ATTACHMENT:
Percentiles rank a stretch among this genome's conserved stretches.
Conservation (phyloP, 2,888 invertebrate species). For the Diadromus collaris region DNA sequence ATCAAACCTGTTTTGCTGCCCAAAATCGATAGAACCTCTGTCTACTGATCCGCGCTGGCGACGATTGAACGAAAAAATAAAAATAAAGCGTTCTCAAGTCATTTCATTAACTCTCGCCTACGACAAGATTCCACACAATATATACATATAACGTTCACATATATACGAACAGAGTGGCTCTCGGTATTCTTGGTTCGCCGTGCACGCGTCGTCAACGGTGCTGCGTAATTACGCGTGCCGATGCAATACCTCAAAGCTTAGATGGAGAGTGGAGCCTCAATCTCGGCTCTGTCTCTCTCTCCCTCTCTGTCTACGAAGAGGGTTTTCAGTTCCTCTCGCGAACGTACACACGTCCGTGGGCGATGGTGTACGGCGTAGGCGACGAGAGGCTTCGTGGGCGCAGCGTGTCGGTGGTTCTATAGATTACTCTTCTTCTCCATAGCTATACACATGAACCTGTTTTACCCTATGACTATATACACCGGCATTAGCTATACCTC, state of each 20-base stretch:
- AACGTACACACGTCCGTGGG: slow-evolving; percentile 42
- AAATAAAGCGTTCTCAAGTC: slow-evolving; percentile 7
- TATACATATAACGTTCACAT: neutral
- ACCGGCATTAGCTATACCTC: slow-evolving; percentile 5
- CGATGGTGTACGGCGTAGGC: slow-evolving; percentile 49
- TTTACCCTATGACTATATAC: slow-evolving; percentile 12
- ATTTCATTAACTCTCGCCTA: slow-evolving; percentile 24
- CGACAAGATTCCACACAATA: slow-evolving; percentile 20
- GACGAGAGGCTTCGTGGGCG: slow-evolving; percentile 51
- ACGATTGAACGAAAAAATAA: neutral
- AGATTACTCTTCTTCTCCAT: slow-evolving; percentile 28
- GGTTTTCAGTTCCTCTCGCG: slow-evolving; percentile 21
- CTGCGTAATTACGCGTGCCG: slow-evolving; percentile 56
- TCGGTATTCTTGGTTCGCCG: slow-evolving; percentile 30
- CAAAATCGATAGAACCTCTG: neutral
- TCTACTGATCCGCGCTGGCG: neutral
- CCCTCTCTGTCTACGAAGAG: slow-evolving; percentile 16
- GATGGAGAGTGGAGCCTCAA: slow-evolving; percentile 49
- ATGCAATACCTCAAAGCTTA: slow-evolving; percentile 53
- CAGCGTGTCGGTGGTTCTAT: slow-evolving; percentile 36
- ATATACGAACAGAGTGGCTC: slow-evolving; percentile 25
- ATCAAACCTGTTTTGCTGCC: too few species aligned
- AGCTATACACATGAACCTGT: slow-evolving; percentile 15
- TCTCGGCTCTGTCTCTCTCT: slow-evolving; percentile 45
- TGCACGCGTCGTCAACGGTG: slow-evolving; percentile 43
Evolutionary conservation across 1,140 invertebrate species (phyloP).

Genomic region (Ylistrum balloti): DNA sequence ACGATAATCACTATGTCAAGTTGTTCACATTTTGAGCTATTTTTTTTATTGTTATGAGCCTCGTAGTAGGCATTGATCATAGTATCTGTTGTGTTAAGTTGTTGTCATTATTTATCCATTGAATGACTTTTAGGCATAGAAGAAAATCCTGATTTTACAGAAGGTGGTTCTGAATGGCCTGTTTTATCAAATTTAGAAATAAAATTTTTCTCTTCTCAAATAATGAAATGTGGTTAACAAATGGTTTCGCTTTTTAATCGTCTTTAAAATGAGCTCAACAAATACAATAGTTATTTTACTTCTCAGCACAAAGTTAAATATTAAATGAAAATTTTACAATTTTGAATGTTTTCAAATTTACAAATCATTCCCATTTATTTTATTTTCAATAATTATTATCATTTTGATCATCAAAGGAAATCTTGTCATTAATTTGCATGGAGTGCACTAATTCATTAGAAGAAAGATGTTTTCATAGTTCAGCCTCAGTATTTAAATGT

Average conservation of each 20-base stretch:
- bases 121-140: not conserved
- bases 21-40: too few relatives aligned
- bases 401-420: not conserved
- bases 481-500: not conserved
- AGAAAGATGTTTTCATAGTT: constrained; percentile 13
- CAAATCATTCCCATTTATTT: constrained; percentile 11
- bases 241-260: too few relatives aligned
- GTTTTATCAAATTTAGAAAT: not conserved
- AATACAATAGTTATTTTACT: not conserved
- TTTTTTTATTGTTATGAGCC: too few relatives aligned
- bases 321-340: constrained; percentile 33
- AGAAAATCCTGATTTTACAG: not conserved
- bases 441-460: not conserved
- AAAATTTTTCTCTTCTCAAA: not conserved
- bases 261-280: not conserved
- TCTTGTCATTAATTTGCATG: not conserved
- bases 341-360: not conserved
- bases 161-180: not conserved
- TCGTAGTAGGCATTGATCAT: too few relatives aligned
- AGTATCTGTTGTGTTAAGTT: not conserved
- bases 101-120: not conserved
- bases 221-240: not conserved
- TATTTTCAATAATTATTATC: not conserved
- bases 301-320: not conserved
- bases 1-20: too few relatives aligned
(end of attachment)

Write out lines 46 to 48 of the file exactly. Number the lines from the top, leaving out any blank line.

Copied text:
- TCTTGTCATTAATTTGCATG: not conserved
- bases 341-360: not conserved
- bases 161-180: not conserved